I recently attended a service where the officiant said, “funerals aren’t for the person who died, they are for the living.” I initially disliked this idea, feeling that it sounded vastly self-serving at a time that was set-aside for someone who had died. This same officiant then proceeded to talk about himself and his own grief experiences, sharing almost nothing about the person who had died. My mind drifted off until a slideshow began playing and jogged me back to why I was there. This officiant’s failure made a sad event even worse. The service he performed wasn’t for my friend or for his family – it didn’t serve anyone but himself.
I continued to wrestle with this idea of just exactly who funerals were for and then I began learning about grief. As I delved into this topic I learned about how important meaningful traditions, symbols and ceremonies can be for the bereaved. I learned how important the component of storytelling is, how photographs and memorabilia help family to laugh and remember good times, how deeply those gathering need to be with each other.
So, here’s how I think funerals work:
#1: A funeral is and always should be about the deceased (and only the deceased), remembering and sharing their unique life-story that touched & left us with stories of our own.
But here’s the other half that is just as crucial:
#2: A funeral is and always should be for the family & friends left grieving.
This last part can be tricky especially for families who pre-plan and don’t think about their families needs when making arrangements. Getting your family together to talk about how your children or spouse would like to honor you when the time comes is a healthy and wonderful way to love and serve your family.
Understandably, many families aren’t aware of how a funeral can honor their loved one while also helping them. But, this is a mortuary blog, and we are here to talk about the tough stuff so here we go . .
Based on what our families have shared with us, here are a few of the unique & deeply meaningful experiences available:
Viewing: “I saw my grandma at her funeral when I was a kid and it really freaked me out” – Seeing your loved one for the first time since they died is one of the most anticipated events we see families experience. But we have seen that when families choose to see their loved one (especially if the death was traumatic or due to an illness) they experience tremendous relief and peace. While this may not be for everyone, we encourage you to not rely on previous experiences to determine how your needs should be met now.
Celebrants: The goal of the Celebrant is to tell the story of the person lost and provide the family with a meaningful service. A certified Celebrant will meet with your family before the service to learn about your loved one so that when they speak at the funeral they have a fully detailed & illustrated picture of the life being honored.
Witnessing: One of the most unique experiences we offer is the opportunity to be present for the cremation. Families have expressed a sense of “getting to be with [their loved one] until the very end,” and felt that this was “the last way they could care for them,” – that “it just felt right”.
These are sacred moments.
We want all of our families to have moments like these. To have a beautiful service commemorating their loved one, to experience a sense of peace, to know that their loved one is taken care of, and most of all, to have the certainty that they did all they could.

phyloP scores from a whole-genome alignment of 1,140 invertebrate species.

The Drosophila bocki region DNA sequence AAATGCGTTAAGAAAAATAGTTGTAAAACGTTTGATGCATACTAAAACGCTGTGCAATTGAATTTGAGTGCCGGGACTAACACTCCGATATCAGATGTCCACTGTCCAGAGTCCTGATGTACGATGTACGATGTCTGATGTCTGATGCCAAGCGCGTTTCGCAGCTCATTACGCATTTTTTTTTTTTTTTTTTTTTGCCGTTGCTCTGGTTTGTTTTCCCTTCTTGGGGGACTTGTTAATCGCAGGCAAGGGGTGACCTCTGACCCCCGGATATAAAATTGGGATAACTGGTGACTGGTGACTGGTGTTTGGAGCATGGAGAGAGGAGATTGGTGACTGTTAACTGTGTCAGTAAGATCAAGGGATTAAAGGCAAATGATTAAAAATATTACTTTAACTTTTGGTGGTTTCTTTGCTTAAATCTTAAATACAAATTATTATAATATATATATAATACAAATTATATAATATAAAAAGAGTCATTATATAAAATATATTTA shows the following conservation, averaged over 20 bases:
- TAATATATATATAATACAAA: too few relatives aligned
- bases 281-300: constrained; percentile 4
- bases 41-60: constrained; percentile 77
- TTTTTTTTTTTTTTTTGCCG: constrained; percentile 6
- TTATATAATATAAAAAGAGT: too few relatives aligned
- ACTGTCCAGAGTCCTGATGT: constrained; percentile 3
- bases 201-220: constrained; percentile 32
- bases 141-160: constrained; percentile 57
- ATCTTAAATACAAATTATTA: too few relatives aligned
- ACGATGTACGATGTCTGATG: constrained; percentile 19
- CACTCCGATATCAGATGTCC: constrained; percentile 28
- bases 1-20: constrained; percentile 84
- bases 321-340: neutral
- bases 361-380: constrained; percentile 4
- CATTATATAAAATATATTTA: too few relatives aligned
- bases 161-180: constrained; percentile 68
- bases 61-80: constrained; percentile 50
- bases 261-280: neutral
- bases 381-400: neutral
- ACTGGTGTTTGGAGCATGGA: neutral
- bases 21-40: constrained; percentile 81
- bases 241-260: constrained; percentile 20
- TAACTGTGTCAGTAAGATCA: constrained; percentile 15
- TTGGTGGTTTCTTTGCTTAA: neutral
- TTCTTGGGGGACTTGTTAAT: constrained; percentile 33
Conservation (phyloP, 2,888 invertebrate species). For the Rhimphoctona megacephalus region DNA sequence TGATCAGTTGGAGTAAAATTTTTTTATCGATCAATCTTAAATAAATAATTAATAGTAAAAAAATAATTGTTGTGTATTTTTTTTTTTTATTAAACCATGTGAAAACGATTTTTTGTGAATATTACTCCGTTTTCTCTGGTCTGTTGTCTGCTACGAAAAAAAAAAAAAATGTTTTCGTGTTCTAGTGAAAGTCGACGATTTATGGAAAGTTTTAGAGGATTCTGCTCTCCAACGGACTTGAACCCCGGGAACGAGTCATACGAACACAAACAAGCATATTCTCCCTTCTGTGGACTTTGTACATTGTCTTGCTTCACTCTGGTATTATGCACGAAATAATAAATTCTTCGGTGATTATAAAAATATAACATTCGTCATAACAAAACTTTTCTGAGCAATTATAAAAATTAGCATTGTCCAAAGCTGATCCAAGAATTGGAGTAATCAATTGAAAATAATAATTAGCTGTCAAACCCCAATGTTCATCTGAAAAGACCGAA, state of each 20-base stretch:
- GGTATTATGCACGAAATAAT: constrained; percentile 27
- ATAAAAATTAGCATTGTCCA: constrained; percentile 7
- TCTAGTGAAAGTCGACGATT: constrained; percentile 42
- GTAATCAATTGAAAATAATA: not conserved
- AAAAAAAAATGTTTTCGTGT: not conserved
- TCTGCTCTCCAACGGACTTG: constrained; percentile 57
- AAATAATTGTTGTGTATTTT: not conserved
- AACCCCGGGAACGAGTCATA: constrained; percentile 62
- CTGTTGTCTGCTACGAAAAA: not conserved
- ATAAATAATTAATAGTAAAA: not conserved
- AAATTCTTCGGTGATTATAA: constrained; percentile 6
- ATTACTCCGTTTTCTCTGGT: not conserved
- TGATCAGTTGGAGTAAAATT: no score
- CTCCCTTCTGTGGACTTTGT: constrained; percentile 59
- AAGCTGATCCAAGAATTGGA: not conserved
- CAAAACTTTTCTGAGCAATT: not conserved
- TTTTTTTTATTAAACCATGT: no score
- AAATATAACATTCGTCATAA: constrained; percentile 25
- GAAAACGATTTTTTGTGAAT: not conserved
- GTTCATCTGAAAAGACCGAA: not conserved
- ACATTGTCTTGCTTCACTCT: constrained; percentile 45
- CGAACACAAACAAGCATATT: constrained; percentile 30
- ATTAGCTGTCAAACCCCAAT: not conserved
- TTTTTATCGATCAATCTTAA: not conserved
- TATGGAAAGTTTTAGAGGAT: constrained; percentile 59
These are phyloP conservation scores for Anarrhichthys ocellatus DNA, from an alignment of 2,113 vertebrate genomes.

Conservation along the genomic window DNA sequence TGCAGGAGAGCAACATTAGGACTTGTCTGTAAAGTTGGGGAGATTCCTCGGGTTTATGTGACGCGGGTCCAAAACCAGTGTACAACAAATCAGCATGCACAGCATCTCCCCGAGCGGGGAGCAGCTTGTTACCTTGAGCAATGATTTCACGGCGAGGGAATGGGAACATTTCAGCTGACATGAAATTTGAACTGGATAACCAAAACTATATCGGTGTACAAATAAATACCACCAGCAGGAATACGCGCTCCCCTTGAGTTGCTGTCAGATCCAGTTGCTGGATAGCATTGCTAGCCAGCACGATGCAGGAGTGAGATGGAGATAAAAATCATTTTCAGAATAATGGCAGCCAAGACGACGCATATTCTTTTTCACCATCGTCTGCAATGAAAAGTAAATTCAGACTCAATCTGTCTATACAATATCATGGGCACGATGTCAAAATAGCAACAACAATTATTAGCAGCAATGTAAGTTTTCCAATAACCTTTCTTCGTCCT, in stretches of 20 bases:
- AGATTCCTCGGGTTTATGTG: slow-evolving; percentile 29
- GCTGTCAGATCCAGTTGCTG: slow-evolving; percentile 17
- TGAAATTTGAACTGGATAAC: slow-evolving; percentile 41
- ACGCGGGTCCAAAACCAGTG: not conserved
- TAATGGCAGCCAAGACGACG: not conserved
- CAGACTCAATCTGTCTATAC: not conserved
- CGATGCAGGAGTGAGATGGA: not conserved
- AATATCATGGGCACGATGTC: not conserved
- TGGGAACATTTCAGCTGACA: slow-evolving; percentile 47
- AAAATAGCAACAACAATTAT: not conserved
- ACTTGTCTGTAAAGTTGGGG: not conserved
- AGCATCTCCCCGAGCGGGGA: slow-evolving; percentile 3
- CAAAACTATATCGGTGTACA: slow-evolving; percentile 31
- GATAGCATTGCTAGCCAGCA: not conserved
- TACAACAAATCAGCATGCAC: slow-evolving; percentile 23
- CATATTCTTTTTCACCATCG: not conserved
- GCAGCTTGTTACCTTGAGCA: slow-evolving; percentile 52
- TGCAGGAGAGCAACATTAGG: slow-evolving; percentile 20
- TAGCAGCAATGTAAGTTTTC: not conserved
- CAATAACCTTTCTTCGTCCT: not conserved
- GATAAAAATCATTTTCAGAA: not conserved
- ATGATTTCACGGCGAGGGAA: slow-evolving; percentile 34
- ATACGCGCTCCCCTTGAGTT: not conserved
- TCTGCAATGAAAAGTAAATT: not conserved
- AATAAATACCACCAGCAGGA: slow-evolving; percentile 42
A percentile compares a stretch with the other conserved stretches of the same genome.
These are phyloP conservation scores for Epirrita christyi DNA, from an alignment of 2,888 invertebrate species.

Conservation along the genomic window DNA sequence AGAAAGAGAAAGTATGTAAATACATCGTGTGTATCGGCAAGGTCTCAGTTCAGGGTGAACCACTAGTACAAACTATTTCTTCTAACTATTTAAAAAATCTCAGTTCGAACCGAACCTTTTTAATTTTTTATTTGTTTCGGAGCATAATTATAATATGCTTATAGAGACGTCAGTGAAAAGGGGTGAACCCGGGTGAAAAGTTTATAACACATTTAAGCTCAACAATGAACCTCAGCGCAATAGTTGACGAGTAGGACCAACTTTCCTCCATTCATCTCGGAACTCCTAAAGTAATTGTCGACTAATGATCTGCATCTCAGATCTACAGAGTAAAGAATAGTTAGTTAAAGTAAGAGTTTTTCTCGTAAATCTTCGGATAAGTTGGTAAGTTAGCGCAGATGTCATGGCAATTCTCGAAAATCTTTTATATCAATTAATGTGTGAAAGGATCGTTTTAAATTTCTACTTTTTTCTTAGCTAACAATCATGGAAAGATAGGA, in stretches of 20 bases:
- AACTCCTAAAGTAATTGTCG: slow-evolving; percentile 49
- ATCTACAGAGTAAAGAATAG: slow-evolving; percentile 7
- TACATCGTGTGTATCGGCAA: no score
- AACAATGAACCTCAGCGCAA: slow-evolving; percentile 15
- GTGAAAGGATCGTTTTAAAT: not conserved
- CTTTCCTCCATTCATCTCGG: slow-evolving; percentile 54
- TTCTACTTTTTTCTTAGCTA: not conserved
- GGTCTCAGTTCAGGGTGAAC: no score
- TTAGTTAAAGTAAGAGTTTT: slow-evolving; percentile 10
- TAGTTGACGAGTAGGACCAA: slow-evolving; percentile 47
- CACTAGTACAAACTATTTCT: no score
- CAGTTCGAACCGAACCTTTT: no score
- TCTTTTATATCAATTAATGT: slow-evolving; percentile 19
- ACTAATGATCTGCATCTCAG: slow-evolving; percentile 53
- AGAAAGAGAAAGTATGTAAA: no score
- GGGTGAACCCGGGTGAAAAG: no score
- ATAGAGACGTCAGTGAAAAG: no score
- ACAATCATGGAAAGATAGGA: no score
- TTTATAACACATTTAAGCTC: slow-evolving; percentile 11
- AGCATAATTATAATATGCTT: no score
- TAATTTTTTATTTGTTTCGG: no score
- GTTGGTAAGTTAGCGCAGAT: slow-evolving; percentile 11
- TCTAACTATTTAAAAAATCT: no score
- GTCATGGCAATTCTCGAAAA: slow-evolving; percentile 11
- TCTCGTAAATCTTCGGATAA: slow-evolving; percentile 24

These kinds of services that are about the person who has died, and that serve or are for the people carrying on.
Give your loved ones sacred moments like these.
Hi Molly –
I have seen some bad funerals that left the family and friends wondering WTheck? I also have seen more funerals that have helped an entire community grieve together and move thru their pain as a community. We can never avoid death, yet we can help each other mover thru the pain as a community and family. I have hope for the future that we can start to help our communities heal with the right ceremonies and support. We are meant to live with each other and not live alone. I love the thought of completing someones burial or attending the cremation, it is the final act of love we can do for our family or friends.
Thank you so much for your feedback & thoughts on this topic. You’re so right in saying that we are meant to live with others but that death will come and change the way each of us lives. The goal then become adjusting to that new life and wading through the grief in the healthiest and most fulfilling ways possible.
Thank you for reading & sharing!
This is such an important post. Sharon was telling me about a family she met with recently. The woman was preplanning her own services. She kept saying she did not want it to be a big deal, something simple. Sharon pointed out that her family needed the service. I am not doing Sharon justice for the way she explained it.
The point is that I learned so much from that. I knew it from working at O’Connor, but the way Sharon worded it just made so much sense.
I have since “borrowed” her terminology a bit when speaking with families while taking first calls. They often refer to what Mom/Dad wanted and leave what they need out of the equation.
Thank you for writing about this important topic.
Thank you so much Lori! Pre-Need has obviously had a big bearing on what I wrote – having entered so many contracts that just call for a cremation and no services I want to do what I can to put an end to injustices like that. As a person you are deserving of a service and as a family you are deserving of a service for the person you have lost. It is SO important!
Thank you so much for the encouragement, I’m so glad these ideas are shared by so many of us : )